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How to beat exercise anxiety

Could this be you?
You have never formally exercised, led a sedentary lifestyle, the gym freaks you out though you have decided to join one for the first time!

This is what is referred to as the early stages of behavioural change. As positive a step as this is, the change can still be accompanied by low self-confidence regarding exercise.

It may be a case of being overweight and your appearance make you self-conscious.
Or that the gym environment is very unfamiliar and “scary” to you.
Potentially it could be a fear of being surrounded by fitter and healthier individuals.
Or even that your preferred workout wardrobe consists of comfortable and loose clothing as opposed to the common perception of gym-goers dressed in tight fitting, low-cut and fashionable outfits.

Perhaps it is one or a combination of all of the above.

What you could be experiencing is a high level of Social Physique Anxiety (fear relating to the perception that others will negatively evaluate your physique), and low levels of Self-Presentational Efficacy (your expectations of how you will be received by others).
Simply put, you are experiencing negative thoughts, emotions and undue anxiety connected to this early stage of your exercise life. In all probability, these concerns would have been present before you embarked on the gym experience.

Fear not.

In order to combat these feelings I would advise you to start slowly.  For instance you could train at off-peak times when there is less likelihood of perceived physique evaluation or with a training buddy as this will provide you with additional support and a distraction! Building up your confidence and smashing that anxiety will be assisted by such methods as well as your newfound exercise, allowing you to train alone and in busy periods before you know it!

Small steps in a quieter environment. Image credit: the guardian.co.uk

Small steps in a quieter environment. Image credit: http://www.theguardian.co.uk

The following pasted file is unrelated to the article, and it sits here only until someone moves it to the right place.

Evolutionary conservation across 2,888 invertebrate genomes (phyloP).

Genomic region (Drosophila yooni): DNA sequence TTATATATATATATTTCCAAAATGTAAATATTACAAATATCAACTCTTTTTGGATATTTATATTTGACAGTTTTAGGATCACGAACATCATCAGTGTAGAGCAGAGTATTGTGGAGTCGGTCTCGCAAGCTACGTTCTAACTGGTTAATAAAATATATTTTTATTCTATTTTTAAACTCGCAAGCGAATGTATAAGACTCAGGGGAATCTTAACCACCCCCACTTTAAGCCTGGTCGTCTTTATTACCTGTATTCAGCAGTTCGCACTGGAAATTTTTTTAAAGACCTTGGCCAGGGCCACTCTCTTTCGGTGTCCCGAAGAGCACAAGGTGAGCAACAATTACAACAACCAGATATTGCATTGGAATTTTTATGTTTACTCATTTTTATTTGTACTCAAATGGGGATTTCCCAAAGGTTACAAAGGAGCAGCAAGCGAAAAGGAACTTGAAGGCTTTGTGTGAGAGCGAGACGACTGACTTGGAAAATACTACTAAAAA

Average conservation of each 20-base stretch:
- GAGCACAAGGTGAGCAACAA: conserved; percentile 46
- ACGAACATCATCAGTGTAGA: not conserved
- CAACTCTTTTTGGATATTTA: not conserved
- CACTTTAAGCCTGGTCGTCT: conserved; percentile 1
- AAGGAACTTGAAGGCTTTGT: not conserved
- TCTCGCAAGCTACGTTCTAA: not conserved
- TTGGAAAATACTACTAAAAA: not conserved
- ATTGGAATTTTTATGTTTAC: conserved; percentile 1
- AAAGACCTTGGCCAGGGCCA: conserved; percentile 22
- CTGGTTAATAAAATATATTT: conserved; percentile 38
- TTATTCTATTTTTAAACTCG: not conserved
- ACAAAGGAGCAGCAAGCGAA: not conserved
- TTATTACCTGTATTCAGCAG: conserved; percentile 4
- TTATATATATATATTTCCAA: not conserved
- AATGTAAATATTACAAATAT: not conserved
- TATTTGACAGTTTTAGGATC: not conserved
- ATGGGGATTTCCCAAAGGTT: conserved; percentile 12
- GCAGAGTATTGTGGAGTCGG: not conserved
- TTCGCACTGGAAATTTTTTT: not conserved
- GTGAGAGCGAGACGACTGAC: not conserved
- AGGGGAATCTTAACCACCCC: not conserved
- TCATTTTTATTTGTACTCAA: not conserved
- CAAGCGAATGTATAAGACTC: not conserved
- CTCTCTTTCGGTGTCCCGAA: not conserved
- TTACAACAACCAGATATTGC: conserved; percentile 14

Extreme reactions such as crash-dieting or the cessation of training altogether in order to cope with the anxiety are possible in the opposite case.
It is in this way then that those concerns mentioned above can be seen as a major barrier for newcomers to participate in exercise, and is a major influence in these individuals QUITTING even before they commence.

As an exercise professional, it is my duty to ensure that you, the client can overcome these barriers early on.
Being vulnerable to quitting is most apparent during this time however I strongly believe that a positive environment conducive to exercise and strong support; be that in a trainer or friend; will provide you the inner power to not quit.

Instead, to become a long-term exerciser and no longer feel the need to say…”I need to lose 10kgs before I exercise in front of others” or “I can only ever train when the gym is very quiet and no one is there to watch me.”

There are some certainties amongst all of this…

  • you will leave the gym feeling rejuvenated
  • your head will be held high
  • there will be a smile on your dial
  • you will look to face the next challenge in your exercise experience with steely determination (and excitement!)
  • your ongoing focus will be that of a healthier & less stressful life

    Jumping for joy is guaranteed once our health and wellbeing is in order. Image credit: healthy-lives.org

    Jumping for joy is a guarantee once our health and wellbeing is in order. Image credit: healthy-lives.org

The issue of body image is widely discussed as playing an influential role in our society today. There is significant impact on quality of life for individuals with negative psychological and behavioural issues. There is hope though!
In whatever method you select; allow us, the fitness professionals to guide you towards success and positivity in your health, fitness and life goals!

Viv xxx

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